Correlation acts as a critical role in the tracking field, especially in recent popular Siamese-based trackers. The correlation operation is a simple fusion manner to consider the similarity between the template and the search region. However, the correlation operation itself is a local linear matching process, leading to lose semantic information and fall into local optimum easily, which may be the bottleneck of designing high-accuracy tracking algorithms. Is there any better feature fusion method than correlation? To address this issue, inspired by Transformer, this work presents a novel attention-based feature fusion network, which effectively combines the template and search region features solely using attention. Specifically, the proposed method includes an ego-context augment module based on self-attention and a cross-feature augment module based on cross-attention. Finally, we present a Transformer tracking (named TransT) method based on the Siamese-like feature extraction backbone, the designed attention-based fusion mechanism, and the classification and regression head. Experiments show that our TransT achieves very promising results on six challenging datasets, especially on large-scale LaSOT, TrackingNet, and GOT-10k benchmarks. Our tracker runs at approximatively 50 fps on GPU. Code and models are available at this https URL.
HR-NAS Searching Efficient High-Resolution Neural Architectures with Transformers
MIST Multiple Instance Spatial Transformer Network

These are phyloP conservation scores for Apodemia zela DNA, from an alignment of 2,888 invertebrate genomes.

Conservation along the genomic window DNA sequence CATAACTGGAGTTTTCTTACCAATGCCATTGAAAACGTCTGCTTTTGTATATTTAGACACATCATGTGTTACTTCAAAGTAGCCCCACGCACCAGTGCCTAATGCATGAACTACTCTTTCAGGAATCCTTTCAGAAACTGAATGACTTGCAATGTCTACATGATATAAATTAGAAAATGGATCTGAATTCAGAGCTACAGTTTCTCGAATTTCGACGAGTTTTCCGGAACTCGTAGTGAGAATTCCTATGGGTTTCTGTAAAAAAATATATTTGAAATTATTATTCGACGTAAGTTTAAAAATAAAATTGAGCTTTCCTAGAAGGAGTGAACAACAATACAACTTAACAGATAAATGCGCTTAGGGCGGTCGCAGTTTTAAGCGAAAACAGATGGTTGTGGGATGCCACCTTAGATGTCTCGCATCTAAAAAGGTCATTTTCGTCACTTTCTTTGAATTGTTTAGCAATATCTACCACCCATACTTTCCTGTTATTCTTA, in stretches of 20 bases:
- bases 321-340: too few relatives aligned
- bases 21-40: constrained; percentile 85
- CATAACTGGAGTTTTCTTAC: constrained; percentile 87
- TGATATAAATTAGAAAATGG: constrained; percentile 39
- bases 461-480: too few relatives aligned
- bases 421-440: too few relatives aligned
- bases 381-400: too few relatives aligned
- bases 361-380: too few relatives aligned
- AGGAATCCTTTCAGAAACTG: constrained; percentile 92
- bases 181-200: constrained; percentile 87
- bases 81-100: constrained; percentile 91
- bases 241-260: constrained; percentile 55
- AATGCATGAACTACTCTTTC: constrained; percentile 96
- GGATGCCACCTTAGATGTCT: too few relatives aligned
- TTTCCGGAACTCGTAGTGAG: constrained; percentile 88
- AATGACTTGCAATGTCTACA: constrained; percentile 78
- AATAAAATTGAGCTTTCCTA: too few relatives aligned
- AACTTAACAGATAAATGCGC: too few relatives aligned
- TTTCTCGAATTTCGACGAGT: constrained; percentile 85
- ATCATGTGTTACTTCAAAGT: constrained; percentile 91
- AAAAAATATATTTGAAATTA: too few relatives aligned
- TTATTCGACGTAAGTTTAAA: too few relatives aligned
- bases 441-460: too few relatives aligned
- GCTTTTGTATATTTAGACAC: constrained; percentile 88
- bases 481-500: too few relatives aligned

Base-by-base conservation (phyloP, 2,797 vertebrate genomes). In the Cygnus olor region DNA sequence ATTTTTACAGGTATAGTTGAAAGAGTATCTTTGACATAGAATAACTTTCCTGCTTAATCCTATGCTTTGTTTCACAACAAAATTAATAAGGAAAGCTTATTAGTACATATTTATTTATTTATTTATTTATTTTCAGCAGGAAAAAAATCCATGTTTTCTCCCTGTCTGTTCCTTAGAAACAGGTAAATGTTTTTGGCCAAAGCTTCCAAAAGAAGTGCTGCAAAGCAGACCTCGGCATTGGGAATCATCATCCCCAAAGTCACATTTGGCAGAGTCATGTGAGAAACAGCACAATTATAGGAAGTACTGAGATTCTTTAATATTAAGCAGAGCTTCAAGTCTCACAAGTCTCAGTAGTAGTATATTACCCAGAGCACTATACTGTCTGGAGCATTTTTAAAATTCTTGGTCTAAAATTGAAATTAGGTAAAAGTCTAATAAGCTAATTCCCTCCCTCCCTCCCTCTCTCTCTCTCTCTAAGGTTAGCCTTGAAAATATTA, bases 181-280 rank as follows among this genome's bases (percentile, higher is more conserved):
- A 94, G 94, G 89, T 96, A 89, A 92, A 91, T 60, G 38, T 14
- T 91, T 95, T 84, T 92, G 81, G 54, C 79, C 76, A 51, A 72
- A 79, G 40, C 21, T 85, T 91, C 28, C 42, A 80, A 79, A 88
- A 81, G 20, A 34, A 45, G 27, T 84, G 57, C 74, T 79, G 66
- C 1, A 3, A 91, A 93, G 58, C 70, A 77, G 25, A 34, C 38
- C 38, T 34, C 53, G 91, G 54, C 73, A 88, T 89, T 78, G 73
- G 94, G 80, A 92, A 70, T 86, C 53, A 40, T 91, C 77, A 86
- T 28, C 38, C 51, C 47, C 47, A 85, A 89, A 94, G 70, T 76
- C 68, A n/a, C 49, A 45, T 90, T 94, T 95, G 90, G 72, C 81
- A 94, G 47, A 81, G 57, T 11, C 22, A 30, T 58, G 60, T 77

We propose a deep network that can be trained to tackle image reconstruction and classification problems that involve detection of multiple object instances, without any supervision regarding their whereabouts. The network learns to extract the most significant top-K patches, and feeds these patches to a task-specific network – e.g., auto-encoder or classifier – to solve a domain specific problem. The challenge in training such a network is the non-differentiable top-K selection process. To address this issue, we lift the training optimization problem by treating the result of top-K selection as a slack variable, resulting in a simple, yet effective, multi-stage training. Our method is able to learn to detect recurrent structures in the training dataset by learning to reconstruct images. It can also learn to localize structures when only knowledge on the occurrence of the object is provided, and in doing so it outperforms the state-of-the-art.
Multimodal Motion Prediction with Stacked Transformers